Cook-a-Doodle-Doo!

Overview

Big Brown Rooster is sick of chicken feed. So along with his friends-Turtle, Iguana, and Potbellied Pig-he sets out to make the most magnificent strawberry shortcake in the whole wide world. But there's one problem: none of his friends knows how to cook! The team bravely forges ahead, and with Rooster's help, they learn how to measure flour (not with a ruler) and how to beat an egg (not with a baseball bat). But can they keep Pig from gobbling up all the ingredients? Take an old family recipe, add four funny ...
See more details below
Hardcover (1 ED)
$14.69
BN.com price
(Save 13%)$17.00 List Price

Pick Up In Store

Reserve and pick up in 60 minutes at your local store

Other sellers (Hardcover)
  • All (36) from $1.99   
  • New (12) from $4.27   
  • Used (24) from $1.99   
Note: Kids' Club Eligible. See More Details.
Sending request ...

Overview

Big Brown Rooster is sick of chicken feed. So along with his friends-Turtle, Iguana, and Potbellied Pig-he sets out to make the most magnificent strawberry shortcake in the whole wide world. But there's one problem: none of his friends knows how to cook! The team bravely forges ahead, and with Rooster's help, they learn how to measure flour (not with a ruler) and how to beat an egg (not with a baseball bat). But can they keep Pig from gobbling up all the ingredients? Take an old family recipe, add four funny friends, and mix in some hilarious cooking confusion and you have a picture book treat for children of all ages! 11 X 9-1/2. Full-color illustrations

With the questionable help of his friends, Big Brown Rooster manages to bake a strawberry shortcake which would have pleased his great-grandmother, Little Red Hen.

Read More Show Less

Editorial Reviews

Children's Literature - Marilyn Courtot
What appears to be a simple variant on the story of the Little Red Hen is a very sophisticated and humorous take off filled with verbal and visual humor. If that isn't enough, there is a cooking lesson and plenty of measurement facts and figures in the sidebars of each spread. Big Brown Rooster is sick of chicken feed and his laments "What's a hungry rooster to do?" Remembering stories from his mama, he hunts until he finds her copy of The Joy of Cooking Alone by L. R. Hen. Discovering a recipe for strawberry shortcake, he decides that is it and heads for the farm house kitchen. On the way the Dog, Cat and Goose all declare they will not help, so with a sigh he puts on an apron (it looks like a bonnet) ready to cook alone but suddenly Turtle, Iguana and Potbellied Pig offer to help. What a trio. Iguana takes the instructions literally and pulls up a petunia when asked to fetch the flour uses a ruler to measure and so on. Potbellied Pig wants to taste at every stage and is continually told to wait. Each scene is filled with this quartet creating this magnificent pastry. There is a humorous twist at the end of the tale and on the very last page a copy of the recipe and B. B. Rooster's very own cookbook entitled The Joy of Cooking Together. A book that will have readers cackling with delight.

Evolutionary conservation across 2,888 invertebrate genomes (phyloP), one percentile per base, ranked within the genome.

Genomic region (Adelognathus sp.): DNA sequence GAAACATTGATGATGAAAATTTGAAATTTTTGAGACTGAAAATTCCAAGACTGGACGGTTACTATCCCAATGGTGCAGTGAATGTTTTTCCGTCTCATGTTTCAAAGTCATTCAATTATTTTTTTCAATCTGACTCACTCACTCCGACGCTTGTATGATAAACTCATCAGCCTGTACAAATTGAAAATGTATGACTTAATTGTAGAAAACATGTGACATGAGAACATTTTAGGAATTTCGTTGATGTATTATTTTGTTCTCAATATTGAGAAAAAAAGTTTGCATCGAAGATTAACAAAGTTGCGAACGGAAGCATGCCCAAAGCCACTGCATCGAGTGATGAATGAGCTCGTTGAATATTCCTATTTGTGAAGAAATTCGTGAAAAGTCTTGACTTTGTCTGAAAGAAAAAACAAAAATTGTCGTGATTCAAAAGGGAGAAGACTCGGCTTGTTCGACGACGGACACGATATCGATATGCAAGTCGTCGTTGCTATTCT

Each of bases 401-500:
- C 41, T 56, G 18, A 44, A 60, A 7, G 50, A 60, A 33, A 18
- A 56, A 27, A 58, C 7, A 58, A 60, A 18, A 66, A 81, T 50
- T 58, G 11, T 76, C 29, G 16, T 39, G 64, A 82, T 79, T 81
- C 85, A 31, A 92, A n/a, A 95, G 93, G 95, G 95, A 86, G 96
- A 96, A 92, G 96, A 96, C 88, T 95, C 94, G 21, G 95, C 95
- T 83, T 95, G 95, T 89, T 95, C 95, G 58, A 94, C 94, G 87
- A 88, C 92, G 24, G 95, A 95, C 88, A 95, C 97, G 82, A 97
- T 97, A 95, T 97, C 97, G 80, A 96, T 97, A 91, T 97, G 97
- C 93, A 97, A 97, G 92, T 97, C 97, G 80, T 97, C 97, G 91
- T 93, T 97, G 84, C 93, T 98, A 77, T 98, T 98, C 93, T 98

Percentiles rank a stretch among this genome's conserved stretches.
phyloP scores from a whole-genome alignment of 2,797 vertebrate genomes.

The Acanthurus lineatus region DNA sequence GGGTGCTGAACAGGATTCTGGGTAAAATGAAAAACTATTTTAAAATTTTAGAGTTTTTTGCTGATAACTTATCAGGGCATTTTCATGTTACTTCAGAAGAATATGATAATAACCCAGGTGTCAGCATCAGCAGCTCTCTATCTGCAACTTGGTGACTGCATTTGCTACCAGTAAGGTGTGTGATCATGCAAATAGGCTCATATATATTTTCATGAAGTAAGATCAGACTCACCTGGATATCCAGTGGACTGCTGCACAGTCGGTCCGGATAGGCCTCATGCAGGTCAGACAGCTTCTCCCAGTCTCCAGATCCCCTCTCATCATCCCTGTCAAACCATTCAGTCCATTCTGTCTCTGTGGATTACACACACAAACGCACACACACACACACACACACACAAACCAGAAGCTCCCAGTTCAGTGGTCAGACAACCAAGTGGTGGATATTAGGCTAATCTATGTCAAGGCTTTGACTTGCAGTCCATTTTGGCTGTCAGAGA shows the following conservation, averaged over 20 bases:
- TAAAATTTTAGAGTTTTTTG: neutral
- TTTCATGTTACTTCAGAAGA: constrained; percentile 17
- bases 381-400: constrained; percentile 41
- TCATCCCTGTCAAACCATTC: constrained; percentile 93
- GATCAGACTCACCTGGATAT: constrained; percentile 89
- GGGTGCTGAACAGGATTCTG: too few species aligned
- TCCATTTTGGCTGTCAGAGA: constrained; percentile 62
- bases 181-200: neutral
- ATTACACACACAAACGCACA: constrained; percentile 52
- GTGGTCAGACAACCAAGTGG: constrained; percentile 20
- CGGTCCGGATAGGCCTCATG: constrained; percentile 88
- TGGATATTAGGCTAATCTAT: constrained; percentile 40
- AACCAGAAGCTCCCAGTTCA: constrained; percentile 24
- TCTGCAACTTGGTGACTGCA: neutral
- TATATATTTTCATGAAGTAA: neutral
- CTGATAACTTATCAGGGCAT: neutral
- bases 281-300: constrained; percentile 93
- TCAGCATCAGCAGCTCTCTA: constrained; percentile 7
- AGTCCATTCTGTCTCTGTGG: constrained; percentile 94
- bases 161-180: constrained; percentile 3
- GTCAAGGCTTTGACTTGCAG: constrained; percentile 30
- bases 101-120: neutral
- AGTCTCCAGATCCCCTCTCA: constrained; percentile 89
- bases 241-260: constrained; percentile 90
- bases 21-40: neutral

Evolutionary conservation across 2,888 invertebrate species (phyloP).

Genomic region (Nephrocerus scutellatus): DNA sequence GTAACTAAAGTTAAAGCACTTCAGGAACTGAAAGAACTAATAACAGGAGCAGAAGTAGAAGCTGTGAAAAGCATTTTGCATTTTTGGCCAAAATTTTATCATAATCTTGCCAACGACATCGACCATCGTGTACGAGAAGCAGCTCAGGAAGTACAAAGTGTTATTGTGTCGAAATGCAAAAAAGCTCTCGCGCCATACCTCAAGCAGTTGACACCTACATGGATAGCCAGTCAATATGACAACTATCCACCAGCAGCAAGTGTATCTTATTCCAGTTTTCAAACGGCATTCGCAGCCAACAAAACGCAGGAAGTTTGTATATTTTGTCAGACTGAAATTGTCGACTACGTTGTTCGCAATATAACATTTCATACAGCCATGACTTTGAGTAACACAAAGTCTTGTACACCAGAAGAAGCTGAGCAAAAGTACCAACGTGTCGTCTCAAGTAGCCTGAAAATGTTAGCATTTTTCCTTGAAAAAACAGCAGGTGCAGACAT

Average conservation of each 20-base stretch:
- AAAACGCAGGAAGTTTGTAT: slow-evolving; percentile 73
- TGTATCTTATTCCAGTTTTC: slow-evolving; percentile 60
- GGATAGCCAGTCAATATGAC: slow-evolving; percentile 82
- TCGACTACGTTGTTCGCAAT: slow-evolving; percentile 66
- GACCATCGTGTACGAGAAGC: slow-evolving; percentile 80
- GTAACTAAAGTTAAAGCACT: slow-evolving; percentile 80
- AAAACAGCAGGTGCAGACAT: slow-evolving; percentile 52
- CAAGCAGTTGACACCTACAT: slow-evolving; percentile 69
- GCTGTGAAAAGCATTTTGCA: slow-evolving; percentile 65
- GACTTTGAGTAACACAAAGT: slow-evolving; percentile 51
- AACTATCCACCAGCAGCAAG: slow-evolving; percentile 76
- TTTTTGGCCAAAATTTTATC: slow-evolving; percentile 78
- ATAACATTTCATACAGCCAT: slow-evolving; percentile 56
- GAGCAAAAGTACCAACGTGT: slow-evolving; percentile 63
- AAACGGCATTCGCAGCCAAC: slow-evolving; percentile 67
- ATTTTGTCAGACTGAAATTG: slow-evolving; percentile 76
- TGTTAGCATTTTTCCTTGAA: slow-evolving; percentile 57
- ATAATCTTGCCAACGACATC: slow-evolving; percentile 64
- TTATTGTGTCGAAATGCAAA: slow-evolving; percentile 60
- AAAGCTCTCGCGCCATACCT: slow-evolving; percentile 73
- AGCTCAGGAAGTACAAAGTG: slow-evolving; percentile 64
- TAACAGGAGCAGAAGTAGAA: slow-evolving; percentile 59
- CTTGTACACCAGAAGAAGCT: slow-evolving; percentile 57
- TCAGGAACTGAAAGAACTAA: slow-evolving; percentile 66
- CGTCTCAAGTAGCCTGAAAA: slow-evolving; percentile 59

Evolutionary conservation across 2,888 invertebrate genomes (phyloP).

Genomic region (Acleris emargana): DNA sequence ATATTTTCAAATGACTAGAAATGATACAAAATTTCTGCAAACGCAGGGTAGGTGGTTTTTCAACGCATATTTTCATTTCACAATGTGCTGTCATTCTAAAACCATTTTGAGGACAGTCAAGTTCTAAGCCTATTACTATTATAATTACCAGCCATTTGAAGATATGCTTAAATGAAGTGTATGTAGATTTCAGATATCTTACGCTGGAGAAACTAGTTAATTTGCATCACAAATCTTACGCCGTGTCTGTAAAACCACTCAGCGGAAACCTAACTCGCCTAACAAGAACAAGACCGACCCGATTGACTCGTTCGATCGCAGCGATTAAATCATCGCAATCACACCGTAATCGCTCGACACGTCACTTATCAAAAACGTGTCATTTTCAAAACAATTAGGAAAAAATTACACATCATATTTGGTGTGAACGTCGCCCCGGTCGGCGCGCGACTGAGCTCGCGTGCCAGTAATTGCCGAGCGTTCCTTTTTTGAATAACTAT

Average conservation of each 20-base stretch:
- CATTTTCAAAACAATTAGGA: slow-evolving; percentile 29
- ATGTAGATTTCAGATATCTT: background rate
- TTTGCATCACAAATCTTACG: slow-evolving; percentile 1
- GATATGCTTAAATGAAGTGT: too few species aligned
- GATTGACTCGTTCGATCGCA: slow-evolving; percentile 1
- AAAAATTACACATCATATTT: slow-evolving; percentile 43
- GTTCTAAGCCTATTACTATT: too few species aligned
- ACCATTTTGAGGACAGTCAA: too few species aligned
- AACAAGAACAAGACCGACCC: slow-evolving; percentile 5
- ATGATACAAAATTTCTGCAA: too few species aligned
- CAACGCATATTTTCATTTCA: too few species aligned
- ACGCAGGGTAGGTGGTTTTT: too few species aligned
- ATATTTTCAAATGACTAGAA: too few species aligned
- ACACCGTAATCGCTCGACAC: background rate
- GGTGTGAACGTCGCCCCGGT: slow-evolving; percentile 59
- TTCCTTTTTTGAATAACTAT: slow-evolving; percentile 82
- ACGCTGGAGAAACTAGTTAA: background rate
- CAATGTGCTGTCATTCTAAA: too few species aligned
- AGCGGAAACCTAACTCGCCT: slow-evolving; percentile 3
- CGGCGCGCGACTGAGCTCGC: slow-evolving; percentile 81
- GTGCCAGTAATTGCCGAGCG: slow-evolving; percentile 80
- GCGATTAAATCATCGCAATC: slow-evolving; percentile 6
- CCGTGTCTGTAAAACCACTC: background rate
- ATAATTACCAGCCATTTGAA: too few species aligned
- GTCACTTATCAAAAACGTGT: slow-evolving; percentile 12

School Library Journal
Humor is the chief ingredient in this entertaining tale. Big Brown Rooster is hungry for new flavors and seeks out his great-grandmother's cookbook (the Little Red Hen's appropriately titled The Joy of Cooking Alone). In this case, however, Rooster does manage to find some animals that agree to help him. The confused efforts of inept Iguana, greedy Pig, and patient Turtle are amusing, as are Stevenson's slightly skewed representations of familiar objects (Land o' Pond's butter, a T-REX measuring cup). Against all odds, the end result looks delicious, but clumsy Iguana drops the strawberry shortcake on the floor and Pig quickly gobbles it up. Luckily, Rooster is patient, quite determined, and, it turns out, generous. When the four friends create another beautiful cake, even the animals that chose not to participate are invited to enjoy the feast. The basic premise of the story gives it the feel of a fractured fairy tale, and the mix of friendship, fun, and food will satisfy the appetites of most readers. Whether they will take the time to read the sidebars that explain baking terms and techniques-or try the featured recipe-is less clear. Luckily, it's easy enough to skip over the sidebars; and, in fact, doing so makes the story flow more smoothly. The mixed-media illustrations are drawn on paper made from such ingredients as flour, flowers, eggshells, and even baking powder, giving the book added flavor.-Lisa Dennis, The Carnegie Library of Pittsburgh, PA
Kirkus Reviews
A cross between a picture book take-off of the story of the Little Red Hen and a cooking lesson on the making of strawberry shortcake. When Big Brown Rooster, great-grandson of the Little Red Hen, discovers a recipe for strawberry shortcake in her book, The Joy of Cooking Alone, he makes up his mind to be a cook. In a nod to the original tale, Dog, Cat, and Goose won't help, but Turtle, Iguana, and Pig volunteer. Panels running down the outer margins of some pages offer further information on cooking; in the meantime, the antics surrounding the baking of the cake overtake the studied connections to Little Red Hen. Though entertaining, the story is not seamless in its many functions; it ends on a flat note with a splat of the shortcake on the floor and a pep talk about teamwork. The real humor is in the hilarious illustrations, where a sketchier-than-usual style gives the book a more hurried appearance. Stevens never misses an opportunity for expressiveness in her characters; her inclusion of funny details adds more silliness to the story, from the overturned copper-pot hat on Turtle to the T-rex measuring cup. (Picture book. 4-8)